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Taking a stand: Union leaders hand over the petition to schools minister Nick Gibb (left) during the lobby of Parliament

Teachers take protest to Westminster

In the entrance hall of the Depart- ment for Education in central Lon- don last month, schools minister Nick Gibb was handed a petition signed by more than 154,000 teach- ers opposed to pension reforms. It happened as thousands of

teachers from across the UK descended on Westminster to lobby Parliament in the ongoing row over pension cuts. Thousands more stayed in

their local areas and lobbied their MPs’ constituency offi ces during the nationwide day of protest on Wednesday, October 26. The joint campaign, entitled

Decent Pensions: Securing the Future for All, was organised by the Association of School and College Leaders, Association of Teachers and Lecturers (ATL), National Association of Head Teachers (NAHT), NASUWT, National Union of Teachers (NUT), University and College Union, and Undeb Cenedlaethol Athrawon Cymru. The lobby in London began

shortly after Prime Minister’s Questions when the protestors knew that all MPs would be in Westminster. They gathered in the Methodist Central Hall nearby and had been encouraged during the day to try and seek meetings with their local MPs to get the pen- sions message across. Teachers continue to be angry

at a raft of changes that will hit the value of their pensions. Plans include scrapping the teachers’ final salary pension scheme and replacing it with a scheme linked to average career earnings and raising

the retirement age for teachers to 66 in 2020 and then to 68. This is on top of increasing

employee contributions by 50 per cent from 6.4 per cent to 9.6 per cent by 2014. In addition, the government has

already changed the annual infl a- tion-linked pension increase from the Retail Price Index (RPI) to the lower Consumer Price Index (CPI), which it is claimed will devalue pensions by up to 25 per cent. The lobby comes ahead of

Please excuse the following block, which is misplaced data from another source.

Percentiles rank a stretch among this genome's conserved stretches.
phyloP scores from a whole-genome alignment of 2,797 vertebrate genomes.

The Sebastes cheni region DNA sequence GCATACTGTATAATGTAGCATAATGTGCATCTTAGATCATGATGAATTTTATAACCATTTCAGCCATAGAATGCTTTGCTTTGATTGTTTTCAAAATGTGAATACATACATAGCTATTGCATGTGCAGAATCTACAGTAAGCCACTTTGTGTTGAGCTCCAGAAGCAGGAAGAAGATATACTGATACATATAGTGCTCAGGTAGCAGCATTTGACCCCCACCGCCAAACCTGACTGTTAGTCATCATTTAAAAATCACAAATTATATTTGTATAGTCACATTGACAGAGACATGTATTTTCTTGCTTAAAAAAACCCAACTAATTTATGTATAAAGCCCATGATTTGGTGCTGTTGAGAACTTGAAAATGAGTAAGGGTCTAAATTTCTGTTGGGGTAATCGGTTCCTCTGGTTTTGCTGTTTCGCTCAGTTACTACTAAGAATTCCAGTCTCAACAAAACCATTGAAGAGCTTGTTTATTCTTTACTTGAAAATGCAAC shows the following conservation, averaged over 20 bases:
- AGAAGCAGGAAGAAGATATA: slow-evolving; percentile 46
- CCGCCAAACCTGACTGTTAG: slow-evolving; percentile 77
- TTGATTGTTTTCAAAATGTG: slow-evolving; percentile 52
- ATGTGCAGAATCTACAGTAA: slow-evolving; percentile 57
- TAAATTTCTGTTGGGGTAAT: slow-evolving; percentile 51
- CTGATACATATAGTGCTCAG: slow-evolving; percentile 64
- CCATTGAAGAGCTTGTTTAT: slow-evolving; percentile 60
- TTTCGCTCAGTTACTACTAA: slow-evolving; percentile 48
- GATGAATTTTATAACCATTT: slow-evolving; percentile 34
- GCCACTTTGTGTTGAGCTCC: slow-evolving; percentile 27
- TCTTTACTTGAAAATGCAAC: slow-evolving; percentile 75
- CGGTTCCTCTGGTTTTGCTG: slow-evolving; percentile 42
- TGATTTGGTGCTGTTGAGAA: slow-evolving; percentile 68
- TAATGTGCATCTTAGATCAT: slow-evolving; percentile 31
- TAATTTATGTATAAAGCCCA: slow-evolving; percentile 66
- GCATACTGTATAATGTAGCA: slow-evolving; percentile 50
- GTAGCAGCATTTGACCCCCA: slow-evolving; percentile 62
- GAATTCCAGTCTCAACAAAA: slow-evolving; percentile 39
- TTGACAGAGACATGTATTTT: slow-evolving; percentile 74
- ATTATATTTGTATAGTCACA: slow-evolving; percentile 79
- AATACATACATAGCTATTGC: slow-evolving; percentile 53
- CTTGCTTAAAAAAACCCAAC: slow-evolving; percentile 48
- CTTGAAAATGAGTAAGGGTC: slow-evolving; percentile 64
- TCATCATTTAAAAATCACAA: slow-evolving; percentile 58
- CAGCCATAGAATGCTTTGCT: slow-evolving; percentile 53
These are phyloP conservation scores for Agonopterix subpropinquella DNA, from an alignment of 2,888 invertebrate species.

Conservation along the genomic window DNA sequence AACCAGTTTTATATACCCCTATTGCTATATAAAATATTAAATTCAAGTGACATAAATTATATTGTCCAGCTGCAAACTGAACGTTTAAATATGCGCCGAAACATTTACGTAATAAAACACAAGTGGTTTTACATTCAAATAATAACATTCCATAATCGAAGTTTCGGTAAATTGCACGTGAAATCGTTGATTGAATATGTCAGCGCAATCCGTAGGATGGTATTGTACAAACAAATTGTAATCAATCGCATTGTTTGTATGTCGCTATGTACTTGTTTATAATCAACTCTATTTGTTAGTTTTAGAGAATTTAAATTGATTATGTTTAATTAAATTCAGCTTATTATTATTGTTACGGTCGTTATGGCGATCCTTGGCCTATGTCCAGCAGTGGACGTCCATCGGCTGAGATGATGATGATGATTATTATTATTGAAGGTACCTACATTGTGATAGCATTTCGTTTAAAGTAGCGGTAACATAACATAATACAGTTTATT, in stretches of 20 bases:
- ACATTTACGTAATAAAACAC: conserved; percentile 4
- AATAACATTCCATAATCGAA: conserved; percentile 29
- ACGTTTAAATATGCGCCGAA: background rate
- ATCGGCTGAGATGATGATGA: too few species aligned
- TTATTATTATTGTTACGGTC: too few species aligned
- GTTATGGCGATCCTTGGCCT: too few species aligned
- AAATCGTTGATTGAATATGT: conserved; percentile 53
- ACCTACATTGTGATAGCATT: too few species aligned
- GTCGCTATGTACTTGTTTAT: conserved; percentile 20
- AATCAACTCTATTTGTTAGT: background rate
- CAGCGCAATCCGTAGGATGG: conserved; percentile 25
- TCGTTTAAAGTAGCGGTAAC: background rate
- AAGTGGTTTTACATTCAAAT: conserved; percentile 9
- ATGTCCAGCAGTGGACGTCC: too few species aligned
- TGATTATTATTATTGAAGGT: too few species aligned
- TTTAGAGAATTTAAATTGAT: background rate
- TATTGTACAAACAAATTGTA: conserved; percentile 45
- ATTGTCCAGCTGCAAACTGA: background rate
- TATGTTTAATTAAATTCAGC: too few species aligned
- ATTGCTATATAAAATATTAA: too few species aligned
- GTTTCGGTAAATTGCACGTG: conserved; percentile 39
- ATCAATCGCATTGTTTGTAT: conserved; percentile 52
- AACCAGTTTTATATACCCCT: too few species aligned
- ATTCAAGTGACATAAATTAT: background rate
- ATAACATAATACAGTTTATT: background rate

planned strike action on November 30. The TUC has called the day of action which will involve workers across the public sector. The NUT and the ATL have already pledged to strike. The NASUWT is ballot- ing at the moment for strike action. The NAHT, while not being

a TUC-affiliated union, has also said it would strike on November 30 if its current ballot of members returns a yes vote. Speaking to Headteacher

Update on the day of the lobby, NAHT general secretary, Russell Hobby, slammed the government for its reluctance to negotiate. He continued: “The signatures

show that it’s not union bosses get- ting militant because it’s their job, it’s real teachers and support staff in schools and colleges taking it seriously and hopefully the minis- ters will respond to that. “(The negotiations) have been

really poor, really bad nego- tiations. To be talking for nine months before you get (given) a cost ceiling is just a complete waste of time. We have only start- ed seeing real negotiations in the

past fortnight or so and this has come partly as a result of this demonstration. They’ve realised people will not put up with these cuts.”

Mr Gibb said: “We do under-

stand and that’s why we are all negotiating to get a new settlement that’s fair to taxpayers and fair to teachers.”


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Photos: Lucie Carlier

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